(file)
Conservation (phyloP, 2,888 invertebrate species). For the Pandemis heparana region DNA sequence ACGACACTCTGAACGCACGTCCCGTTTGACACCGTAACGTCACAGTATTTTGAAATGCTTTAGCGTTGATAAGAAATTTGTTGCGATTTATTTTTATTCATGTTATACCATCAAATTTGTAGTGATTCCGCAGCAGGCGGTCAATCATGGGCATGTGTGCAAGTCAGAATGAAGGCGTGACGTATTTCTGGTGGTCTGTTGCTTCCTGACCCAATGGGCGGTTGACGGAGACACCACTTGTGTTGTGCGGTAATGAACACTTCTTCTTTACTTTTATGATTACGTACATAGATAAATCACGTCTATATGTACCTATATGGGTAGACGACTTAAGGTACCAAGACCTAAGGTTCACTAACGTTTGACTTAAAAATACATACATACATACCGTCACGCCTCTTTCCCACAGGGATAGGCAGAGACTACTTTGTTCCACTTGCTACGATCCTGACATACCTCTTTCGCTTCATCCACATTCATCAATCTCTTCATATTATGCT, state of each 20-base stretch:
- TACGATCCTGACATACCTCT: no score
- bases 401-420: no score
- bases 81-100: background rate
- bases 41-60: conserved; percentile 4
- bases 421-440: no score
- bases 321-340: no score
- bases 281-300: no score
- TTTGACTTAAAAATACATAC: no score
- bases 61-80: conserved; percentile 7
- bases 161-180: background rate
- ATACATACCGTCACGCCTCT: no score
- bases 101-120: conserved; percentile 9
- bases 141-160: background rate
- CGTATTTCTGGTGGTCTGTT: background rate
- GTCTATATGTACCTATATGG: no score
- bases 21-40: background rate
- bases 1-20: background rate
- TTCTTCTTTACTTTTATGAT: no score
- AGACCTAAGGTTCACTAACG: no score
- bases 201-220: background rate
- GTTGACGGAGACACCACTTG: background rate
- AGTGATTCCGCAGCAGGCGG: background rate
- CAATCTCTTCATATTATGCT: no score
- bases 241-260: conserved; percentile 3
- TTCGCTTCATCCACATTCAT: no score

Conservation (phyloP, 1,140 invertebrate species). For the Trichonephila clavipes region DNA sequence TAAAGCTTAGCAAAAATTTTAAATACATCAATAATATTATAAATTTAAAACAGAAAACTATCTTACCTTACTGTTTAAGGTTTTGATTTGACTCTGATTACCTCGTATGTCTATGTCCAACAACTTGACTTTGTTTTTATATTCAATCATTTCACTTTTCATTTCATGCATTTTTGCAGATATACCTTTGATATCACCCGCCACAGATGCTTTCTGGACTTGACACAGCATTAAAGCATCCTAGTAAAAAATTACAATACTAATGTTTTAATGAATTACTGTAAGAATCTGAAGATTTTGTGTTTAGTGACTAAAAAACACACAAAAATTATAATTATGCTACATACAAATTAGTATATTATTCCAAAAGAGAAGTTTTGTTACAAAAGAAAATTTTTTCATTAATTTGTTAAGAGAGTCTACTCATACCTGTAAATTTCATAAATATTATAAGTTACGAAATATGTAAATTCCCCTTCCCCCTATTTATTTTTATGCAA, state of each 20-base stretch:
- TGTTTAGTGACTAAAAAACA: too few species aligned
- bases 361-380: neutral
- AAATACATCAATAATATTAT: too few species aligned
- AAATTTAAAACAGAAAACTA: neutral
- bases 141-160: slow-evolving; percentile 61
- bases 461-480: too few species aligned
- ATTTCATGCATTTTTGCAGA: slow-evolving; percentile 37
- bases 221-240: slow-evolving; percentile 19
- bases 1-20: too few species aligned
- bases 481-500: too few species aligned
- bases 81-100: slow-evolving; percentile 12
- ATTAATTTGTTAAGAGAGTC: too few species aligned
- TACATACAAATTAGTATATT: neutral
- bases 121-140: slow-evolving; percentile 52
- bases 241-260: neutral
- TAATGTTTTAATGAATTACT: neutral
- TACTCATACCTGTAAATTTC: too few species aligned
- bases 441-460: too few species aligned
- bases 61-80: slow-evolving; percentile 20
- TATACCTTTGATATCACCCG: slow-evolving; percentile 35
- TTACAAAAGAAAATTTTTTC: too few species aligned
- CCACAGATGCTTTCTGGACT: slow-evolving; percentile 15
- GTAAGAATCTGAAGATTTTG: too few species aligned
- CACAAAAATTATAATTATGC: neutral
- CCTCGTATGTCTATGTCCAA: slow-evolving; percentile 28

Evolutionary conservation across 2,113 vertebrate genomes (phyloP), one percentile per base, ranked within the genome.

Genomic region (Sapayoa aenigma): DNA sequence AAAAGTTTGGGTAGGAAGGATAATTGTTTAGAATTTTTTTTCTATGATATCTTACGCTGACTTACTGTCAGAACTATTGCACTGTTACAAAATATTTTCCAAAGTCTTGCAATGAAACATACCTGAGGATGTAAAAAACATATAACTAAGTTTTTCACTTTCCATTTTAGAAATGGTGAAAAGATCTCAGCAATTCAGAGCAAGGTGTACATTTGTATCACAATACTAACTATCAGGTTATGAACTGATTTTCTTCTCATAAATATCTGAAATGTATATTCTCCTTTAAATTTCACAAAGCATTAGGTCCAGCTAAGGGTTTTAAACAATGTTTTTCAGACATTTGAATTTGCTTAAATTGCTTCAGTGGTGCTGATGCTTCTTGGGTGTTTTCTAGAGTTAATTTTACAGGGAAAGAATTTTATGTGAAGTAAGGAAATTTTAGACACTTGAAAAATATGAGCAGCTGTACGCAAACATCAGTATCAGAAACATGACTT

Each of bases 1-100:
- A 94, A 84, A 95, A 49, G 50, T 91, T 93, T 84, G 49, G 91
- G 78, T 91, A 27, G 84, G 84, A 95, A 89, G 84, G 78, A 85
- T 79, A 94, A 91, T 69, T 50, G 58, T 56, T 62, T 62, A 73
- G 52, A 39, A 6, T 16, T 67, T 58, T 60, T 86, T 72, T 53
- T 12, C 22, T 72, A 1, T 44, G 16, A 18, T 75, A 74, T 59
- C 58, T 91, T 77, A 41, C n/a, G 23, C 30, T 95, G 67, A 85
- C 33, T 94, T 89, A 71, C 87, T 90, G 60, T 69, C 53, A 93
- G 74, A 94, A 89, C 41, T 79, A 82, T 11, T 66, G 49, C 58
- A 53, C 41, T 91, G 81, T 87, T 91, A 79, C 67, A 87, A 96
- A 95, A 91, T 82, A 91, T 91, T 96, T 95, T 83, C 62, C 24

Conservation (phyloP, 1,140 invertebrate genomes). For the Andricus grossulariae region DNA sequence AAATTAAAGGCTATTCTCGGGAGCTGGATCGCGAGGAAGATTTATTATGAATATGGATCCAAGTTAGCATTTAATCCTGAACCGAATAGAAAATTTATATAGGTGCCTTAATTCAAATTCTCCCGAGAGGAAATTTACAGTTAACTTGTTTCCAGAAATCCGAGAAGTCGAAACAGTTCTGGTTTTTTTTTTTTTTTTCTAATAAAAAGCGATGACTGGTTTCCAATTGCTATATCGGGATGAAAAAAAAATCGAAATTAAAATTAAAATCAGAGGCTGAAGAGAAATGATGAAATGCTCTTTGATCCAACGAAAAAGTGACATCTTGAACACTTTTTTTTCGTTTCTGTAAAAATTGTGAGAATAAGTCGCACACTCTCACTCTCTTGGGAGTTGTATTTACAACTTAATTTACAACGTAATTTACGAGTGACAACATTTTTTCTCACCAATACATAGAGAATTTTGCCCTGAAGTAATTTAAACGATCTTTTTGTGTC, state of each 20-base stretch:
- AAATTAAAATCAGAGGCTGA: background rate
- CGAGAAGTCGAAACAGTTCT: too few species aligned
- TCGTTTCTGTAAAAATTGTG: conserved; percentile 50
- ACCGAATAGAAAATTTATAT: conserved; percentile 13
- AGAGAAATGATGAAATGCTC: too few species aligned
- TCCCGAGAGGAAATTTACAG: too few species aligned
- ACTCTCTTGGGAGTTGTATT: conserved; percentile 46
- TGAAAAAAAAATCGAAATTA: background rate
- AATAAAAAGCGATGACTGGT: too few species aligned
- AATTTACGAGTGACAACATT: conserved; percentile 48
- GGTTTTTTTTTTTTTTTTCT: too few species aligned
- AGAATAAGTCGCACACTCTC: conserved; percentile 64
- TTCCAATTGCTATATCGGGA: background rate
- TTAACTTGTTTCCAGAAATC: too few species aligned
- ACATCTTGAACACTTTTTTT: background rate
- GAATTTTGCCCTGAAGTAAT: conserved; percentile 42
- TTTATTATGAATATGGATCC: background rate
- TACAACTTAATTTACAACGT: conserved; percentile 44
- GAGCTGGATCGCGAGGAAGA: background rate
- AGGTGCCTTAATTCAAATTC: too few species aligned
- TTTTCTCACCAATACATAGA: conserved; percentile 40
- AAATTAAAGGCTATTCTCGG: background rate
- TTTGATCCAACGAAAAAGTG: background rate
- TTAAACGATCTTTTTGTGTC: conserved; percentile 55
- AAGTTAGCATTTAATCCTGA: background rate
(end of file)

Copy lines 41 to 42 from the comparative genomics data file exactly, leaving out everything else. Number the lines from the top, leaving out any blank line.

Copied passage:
- bases 121-140: slow-evolving; percentile 52
- bases 241-260: neutral